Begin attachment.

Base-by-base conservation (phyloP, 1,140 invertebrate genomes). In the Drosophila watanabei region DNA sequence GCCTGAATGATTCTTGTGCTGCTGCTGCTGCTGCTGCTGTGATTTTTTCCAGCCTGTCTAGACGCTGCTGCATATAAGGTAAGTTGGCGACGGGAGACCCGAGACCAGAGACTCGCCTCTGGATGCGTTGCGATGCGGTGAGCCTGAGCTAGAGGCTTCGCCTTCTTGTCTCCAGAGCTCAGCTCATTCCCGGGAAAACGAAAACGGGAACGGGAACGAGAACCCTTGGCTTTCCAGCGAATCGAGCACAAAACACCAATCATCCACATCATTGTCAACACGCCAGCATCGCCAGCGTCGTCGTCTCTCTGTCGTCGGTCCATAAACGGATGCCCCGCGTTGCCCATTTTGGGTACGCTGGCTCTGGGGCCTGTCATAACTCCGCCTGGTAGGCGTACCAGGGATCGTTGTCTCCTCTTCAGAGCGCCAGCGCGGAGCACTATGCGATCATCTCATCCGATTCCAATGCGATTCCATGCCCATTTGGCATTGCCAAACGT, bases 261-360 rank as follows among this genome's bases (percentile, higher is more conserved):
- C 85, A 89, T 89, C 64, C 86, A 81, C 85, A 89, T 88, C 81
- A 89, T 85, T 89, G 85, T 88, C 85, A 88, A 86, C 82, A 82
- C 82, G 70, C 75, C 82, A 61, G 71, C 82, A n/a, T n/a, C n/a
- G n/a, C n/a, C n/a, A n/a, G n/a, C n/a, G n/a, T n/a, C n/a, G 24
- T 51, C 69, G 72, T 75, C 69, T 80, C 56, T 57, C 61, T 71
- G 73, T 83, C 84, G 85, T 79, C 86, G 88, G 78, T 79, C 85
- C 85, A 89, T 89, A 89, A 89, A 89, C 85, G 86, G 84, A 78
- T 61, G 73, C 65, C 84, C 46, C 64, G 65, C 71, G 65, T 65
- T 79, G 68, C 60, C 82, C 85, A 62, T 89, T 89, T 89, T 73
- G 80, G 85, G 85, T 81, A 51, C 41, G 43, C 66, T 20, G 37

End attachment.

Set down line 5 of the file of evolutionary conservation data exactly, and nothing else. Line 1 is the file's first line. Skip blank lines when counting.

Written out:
- G n/a, C n/a, C n/a, A n/a, G n/a, C n/a, G n/a, T n/a, C n/a, G 24